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Cornel West announces BLM activist, professor Melina Abdullah as VP pick

Independent presidential candidate Cornel West on Wednesday announced his running mate, Melina Abdullah, a Pan-African studies professor and co-founder of Black Lives Matter Los Angeles, as he seeks to gain ballot access in more states ahead of the November general election.

West, 70, and Abdullah, 51, appeared together on “The Tavis Smiley Show,” a Black radio talk show, previewing their long-shot ticket as a more liberal alternative to the other third-party ticket options.

“She’s one of the great freedom fighters of a generation, one of the great love warriors of a generation,” West told Smiley. “She’s a lover of people.”

West, a prominent activist and author, initially launched his campaign last June, seeking the Green Party’s nomination, before he opted to become an independent candidate.

His announcement comes as he aims to qualify for the ballot in 26 states and D.C., which require an independent presidential candidate petitioning for ballot access to submit the name of their running mate, according to Ballot Access News.

West’s campaign says he has met requirements to be on the ballot in Alaska, Oregon, South Carolina and Utah, though those states’ election officials have not yet confirmed that.

West, who has refused PAC support and corporate donations, has struggled with raising money. His campaign spent more than it raised in February, according to federal campaign finance reports, with $26,048 cash on hand and $12,938 in debt. The U.S. Office of Government Ethics also refused to sign off on West’s financial disclosure, a requirement West would need to meet to hold office.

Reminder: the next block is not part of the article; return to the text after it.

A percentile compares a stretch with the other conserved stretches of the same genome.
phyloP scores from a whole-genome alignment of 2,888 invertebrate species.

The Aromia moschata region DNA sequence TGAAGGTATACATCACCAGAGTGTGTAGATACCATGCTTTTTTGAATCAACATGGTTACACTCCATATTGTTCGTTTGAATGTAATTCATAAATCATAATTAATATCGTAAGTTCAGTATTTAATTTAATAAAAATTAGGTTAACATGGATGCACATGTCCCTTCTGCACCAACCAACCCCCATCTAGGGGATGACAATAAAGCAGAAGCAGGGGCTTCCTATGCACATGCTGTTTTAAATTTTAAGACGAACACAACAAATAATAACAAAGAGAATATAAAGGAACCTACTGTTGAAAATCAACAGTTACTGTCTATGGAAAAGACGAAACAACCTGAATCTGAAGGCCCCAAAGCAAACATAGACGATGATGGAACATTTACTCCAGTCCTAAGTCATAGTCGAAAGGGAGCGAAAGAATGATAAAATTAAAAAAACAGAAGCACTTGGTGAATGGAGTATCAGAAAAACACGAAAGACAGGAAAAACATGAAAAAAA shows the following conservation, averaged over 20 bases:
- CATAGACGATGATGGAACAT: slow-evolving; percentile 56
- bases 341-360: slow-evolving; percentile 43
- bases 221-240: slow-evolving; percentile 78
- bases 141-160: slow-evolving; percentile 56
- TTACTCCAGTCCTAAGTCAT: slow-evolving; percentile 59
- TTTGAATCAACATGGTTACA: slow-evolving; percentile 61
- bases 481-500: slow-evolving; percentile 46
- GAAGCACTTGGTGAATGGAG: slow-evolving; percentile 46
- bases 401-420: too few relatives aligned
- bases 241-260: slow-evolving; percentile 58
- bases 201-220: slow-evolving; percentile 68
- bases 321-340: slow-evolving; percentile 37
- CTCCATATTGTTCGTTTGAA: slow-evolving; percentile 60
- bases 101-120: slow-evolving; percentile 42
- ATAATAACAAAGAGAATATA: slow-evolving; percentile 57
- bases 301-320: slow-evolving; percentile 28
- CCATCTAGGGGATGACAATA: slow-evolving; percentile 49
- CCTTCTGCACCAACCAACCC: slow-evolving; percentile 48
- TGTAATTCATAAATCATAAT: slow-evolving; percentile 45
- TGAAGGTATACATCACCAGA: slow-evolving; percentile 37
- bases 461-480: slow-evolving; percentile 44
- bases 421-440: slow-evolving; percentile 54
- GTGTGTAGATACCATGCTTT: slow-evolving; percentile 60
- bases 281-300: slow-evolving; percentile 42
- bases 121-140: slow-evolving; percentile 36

Meanwhile, the Democratic Party has criticized West’s candidacy and other third-party candidates who could play the spoiler for President Biden’s campaign in key swing states.

“Despite Cornel West announcing a running mate, our view remains the same: only two candidates have a path to 270 electoral votes, President Biden and Donald Trump,” Democratic National Committee spokesman Matt Corridoni said in a statement ahead of the announcement. “The stakes are high and we know this is going to be a close election — that’s why a vote for any third party candidate is a vote for Donald Trump.”

Abdullah, who is Black and Muslim, previously supported West’s 2024 bid and said Wednesday that she did not expect to be offered the vice president slot last week. Neither candidate has previously held elected office.

“I’ve been following him and had been really enthusiastic about his candidacy and just was excited to be able to share space with him, to be inspired by him, to sit in his wisdom, and was not expecting the phone call that I got last week at all,” Abdullah said.

In several national polls, West has garnered about 1 or 2 percent of voters, around the same as third-party candidate Jill Stein of the Green Party. One percent of voters said they would choose West, compared with 11 percent for independent Robert F. Kennedy Jr., 41 percent for Republican candidate Trump and 43 percent for Democratic candidate Biden, according to an NPR/PBS NewsHour/Marist poll conducted March 25 to 28.